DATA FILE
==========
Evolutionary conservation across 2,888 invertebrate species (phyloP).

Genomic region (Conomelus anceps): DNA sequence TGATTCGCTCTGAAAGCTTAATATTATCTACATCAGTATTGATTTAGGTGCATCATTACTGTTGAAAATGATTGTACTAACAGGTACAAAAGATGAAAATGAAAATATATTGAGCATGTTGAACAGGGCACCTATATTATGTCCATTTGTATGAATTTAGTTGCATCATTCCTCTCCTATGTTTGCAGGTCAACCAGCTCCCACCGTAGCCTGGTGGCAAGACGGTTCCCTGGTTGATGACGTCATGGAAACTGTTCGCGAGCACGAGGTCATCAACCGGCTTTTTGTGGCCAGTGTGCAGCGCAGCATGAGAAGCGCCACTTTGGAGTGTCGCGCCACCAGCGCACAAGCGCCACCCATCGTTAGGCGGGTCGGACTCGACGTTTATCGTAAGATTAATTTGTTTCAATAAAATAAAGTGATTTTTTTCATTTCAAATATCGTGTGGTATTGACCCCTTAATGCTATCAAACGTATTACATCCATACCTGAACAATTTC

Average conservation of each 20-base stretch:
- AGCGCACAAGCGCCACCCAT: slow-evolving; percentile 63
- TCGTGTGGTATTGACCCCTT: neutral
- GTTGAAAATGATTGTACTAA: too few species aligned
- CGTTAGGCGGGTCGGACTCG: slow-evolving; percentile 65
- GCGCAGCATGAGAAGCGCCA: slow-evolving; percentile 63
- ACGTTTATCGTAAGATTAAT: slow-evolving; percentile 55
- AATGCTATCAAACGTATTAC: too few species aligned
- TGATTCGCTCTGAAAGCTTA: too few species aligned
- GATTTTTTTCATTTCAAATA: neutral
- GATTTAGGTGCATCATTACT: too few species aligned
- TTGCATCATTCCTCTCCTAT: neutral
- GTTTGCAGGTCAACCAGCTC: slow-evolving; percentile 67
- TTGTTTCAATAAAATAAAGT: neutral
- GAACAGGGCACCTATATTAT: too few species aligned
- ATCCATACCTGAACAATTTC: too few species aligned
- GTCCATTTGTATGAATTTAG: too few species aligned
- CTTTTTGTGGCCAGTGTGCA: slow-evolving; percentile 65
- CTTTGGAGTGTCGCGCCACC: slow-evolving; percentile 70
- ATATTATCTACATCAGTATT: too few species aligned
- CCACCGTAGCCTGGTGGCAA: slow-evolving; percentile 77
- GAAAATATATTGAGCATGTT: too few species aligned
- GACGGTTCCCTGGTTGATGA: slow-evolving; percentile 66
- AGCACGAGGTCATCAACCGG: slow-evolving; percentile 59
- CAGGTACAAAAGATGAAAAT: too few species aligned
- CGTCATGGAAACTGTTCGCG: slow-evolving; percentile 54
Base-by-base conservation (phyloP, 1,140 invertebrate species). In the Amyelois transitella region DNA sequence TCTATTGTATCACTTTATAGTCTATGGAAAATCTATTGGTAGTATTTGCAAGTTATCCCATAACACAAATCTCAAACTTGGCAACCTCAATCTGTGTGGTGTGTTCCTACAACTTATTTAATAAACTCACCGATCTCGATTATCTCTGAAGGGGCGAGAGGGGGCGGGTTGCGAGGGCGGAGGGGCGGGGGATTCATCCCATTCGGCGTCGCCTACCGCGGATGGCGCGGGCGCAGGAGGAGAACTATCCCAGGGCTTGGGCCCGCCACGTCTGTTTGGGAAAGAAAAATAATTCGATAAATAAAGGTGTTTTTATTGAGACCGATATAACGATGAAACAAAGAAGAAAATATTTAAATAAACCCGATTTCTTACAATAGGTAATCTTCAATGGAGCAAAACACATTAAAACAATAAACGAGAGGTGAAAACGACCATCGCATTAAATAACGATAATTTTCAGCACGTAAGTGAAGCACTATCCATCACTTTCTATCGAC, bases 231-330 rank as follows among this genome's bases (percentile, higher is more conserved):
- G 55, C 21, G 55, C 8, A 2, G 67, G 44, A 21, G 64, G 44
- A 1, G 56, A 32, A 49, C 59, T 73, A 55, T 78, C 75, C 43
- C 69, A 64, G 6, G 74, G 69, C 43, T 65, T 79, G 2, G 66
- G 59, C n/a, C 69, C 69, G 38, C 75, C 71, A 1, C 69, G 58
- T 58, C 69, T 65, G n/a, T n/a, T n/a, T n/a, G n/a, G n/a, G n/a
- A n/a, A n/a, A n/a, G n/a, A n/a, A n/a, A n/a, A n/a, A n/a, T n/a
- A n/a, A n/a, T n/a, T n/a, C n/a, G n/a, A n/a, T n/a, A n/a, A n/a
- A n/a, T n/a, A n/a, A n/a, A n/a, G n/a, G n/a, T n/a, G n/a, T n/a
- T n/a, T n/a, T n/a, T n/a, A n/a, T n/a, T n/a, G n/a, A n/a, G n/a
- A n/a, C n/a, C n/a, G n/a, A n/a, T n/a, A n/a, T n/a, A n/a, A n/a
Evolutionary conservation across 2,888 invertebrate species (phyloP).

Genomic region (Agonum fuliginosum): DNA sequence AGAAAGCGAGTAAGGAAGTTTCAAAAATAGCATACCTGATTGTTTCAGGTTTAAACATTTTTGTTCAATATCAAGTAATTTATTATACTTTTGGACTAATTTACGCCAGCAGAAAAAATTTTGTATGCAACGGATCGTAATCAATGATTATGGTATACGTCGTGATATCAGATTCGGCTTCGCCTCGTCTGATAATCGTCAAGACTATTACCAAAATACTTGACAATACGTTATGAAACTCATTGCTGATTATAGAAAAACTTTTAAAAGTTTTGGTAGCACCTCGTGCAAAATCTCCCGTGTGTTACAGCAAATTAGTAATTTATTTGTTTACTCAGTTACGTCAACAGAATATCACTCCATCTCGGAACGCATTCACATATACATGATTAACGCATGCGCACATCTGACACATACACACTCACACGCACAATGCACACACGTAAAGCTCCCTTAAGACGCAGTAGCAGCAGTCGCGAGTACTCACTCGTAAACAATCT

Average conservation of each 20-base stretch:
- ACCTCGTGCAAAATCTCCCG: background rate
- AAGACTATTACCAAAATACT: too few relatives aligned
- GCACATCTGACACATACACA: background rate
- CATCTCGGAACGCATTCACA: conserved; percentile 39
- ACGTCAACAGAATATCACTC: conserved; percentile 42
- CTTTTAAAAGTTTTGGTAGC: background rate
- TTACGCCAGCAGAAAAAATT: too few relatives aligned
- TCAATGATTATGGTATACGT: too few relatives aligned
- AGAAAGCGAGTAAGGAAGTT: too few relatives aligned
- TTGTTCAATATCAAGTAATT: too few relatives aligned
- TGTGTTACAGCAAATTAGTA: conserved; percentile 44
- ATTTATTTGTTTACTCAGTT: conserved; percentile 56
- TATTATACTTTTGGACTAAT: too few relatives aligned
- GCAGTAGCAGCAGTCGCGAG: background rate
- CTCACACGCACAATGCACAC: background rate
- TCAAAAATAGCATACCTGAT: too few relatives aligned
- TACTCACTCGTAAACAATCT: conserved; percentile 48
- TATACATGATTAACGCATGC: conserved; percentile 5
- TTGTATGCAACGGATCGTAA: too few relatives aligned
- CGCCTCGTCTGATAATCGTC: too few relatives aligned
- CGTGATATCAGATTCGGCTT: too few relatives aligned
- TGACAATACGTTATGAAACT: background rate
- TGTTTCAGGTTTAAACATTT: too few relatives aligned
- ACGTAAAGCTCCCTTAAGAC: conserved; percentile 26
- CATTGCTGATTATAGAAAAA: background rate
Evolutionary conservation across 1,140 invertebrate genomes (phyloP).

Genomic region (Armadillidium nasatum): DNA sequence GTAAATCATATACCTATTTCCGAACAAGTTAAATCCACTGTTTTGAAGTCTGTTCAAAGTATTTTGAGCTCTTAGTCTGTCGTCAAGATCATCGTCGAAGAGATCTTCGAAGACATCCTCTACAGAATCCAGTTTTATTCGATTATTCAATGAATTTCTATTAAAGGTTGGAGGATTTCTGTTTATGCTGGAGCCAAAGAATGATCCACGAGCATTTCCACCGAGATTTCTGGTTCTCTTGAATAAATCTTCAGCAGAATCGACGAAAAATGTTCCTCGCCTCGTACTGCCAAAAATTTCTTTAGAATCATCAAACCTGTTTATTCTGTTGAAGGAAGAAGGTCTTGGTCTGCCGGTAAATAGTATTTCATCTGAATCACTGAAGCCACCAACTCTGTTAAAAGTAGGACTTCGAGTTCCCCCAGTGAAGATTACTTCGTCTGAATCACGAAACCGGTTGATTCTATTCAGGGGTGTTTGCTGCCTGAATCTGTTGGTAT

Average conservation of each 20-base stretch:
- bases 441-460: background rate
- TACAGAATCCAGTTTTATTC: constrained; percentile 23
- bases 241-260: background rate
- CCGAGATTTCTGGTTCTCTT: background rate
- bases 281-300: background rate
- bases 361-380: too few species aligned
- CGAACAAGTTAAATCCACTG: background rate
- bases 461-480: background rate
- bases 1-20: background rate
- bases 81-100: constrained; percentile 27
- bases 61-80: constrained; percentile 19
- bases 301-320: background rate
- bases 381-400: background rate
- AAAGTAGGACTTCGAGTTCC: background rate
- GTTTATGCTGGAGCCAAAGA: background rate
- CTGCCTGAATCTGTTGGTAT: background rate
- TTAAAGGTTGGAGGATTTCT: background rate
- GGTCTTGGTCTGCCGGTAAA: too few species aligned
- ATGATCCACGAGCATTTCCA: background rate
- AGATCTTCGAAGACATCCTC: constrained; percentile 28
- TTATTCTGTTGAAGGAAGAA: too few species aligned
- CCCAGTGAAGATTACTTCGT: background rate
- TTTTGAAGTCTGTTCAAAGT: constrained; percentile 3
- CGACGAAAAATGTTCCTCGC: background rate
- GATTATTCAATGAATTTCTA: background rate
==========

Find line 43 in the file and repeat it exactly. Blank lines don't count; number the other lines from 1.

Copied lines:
- ACCTCGTGCAAAATCTCCCG: background rate